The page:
When we install an antivirus software, we do so to protect our personal computers and the data on them. Now imagine a situation where this exact software is the culprit. You don’t have to use your imagination much more because according to a Motherboard and PCMag investigation, a free antivirus repackages and sells sensitive browsing data through a subsidiary.
What is Avast?
Avast, a free antivirus software provider with millions of users worldwide, reportedly sells highly sensitive data through a subsidiary company called Jumpshot. The antivirus allegedly tracks users’ clicks and movements across the web. It also collects data on things such as Google searches, Google Maps, visits to LinkedIn pages, and YouTube videos. This collected data is then sold by Jumpshot to the likes of Google, Yelp, Microsoft, Pepsi, Home Depot and many other widely recognizable names.
According to their own claims, Avast has over 435 million active users per month. It collects data from these users and provides that to Jumpshot, which reportedly has data from around 100 million devices. Although this process is opt-in, multiple Avast users have told Motherboard they were unaware of these data collection and selling practices by the antivirus software provider.
Based on this revelation, officials in the Czech Republic have launched an investigation into Avast. Although the company is based in the Czech Republic, it is also widely used worldwide. Ivana Janu, president of the Czech office for protection stated: “There is a suspicion of a serious and extensive breach of the protection of users’ personal data”.
A spokeswoman for Avast said the company does not provide Jumpshot with “personal identification information” including name, email addresses and contact details.
Avast Responds to Concerns About Selling User Data
De-anonymizing that data would be difficult, experts said, but not impossible. Jumpshot is said to offer multiple feeds, with an "All Clicks Feed" offering detailed information about the websites Avast users visited, when they visited them and on what device they viewed them. Companies could use these detailed records alongside their own datasets to identify supposedly anonymous individuals.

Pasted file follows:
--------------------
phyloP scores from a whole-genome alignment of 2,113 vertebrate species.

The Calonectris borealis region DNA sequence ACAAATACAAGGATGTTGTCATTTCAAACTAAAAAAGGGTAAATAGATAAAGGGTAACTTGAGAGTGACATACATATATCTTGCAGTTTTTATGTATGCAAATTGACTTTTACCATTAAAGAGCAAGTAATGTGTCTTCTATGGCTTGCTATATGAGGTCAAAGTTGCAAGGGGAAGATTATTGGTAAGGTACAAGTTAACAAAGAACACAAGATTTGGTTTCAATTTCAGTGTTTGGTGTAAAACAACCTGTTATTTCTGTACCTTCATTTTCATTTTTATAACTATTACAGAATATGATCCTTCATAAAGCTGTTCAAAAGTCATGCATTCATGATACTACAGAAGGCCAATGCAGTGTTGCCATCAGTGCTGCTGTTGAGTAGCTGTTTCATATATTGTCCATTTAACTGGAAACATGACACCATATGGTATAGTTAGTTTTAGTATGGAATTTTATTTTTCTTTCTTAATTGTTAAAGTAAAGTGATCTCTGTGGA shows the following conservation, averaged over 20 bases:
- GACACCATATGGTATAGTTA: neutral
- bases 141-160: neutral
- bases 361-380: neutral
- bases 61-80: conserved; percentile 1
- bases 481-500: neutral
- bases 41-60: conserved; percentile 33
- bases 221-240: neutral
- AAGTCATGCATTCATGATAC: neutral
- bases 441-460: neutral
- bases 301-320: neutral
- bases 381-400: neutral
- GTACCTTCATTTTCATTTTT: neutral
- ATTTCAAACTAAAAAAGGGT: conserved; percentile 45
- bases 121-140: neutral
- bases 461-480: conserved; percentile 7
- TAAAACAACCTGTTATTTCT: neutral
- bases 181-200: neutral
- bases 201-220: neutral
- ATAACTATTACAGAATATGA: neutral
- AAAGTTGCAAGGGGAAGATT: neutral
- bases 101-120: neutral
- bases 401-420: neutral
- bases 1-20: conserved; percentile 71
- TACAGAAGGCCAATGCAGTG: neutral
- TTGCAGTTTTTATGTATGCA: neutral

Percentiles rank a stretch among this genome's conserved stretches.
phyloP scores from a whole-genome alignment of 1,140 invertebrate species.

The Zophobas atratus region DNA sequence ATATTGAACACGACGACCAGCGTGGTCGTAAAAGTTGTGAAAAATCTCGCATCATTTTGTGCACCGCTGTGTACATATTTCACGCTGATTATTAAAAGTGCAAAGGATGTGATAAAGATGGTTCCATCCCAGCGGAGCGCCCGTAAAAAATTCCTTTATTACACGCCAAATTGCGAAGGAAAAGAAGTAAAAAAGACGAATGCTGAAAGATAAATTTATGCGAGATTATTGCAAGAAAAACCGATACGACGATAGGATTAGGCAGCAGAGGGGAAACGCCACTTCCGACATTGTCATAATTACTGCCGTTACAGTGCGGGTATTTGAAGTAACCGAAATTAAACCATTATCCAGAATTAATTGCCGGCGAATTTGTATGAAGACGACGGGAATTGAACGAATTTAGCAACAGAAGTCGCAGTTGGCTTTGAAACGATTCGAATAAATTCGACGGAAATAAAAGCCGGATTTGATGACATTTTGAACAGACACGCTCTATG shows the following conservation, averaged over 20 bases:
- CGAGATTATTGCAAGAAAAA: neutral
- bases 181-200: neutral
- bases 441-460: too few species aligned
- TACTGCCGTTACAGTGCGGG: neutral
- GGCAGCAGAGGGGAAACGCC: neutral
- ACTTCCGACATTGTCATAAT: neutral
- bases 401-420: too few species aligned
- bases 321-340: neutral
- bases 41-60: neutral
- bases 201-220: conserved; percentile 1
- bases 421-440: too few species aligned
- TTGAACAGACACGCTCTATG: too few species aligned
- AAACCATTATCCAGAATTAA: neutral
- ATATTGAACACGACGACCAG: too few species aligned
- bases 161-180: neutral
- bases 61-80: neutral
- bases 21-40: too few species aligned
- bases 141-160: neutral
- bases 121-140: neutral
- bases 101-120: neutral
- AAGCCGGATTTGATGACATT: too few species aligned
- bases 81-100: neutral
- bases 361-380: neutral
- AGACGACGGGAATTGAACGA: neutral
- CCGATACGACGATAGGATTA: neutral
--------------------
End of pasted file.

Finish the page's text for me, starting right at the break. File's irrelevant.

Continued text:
However, in a statement sent to Tom's Hardware, an Avast spokesperson insisted that Jumpshot doesn't gather "personal identification information, including name, email address or contact details."
"Users always could opt out of sharing data with Jumpshot. As of July 2019, we had already begun implementing an explicit opt-in choice for all new downloads of our AV, and we are now also prompting our existing free users to make an opt-in or opt-out choice, a process which will be completed in February 2020," the spokesperson continued.
"We have a long track record of protecting users’ devices and data against malware, and we understand and take seriously the responsibility to balance user privacy with the necessary use of data for our core security products."
The Avast rep also told us that as of December, Avast is "compliant with browser extension requirements for our online security extensions" and doesn't use any data from browser extensions "for any other purpose than the core security engine, including sharing with our subsidiary Jumpshot."
Yet, the practice hasn't been perfectly transparent. The amount of information gathered by Avast for Jumpshot was previously unknown, as was the list of companies looking to purchase that much data about consumers.
Avast did start offering more information about the data it collects when people install its antivirus solution recently, though. A dialogue box says, "If you allow it, we'll provide our subsidiary Jumpshot Inc. with a stripped and de-identified data set derived from your browsing history to enable Jumpshot to analyze markets and business trends and gather other valuable insights."
But it's not hard to imagine people agreeing to that request without understanding what it means. Who hasn't clicked "OK" or "Yes" in response to a dialogue box they haven't read or don't fully understand? We suspect many people don't correlate "a stripped and de-identified data set derived from your browsing history" with the "search term they entered into the porn site and which specific video they watched."
Mere days after the investigation, Avast bought back 35 percent stake in Jumpshot worth $61 million and shut down the subsidiary.
Such practices do not align with our values at VPN Surf and you should be happy to know that due to our strict no-log policy, we do not collect any browsing information of our users.
Do you value your privacy online?
Use VPN Surf and surf safely and securely in the open waters of the internet.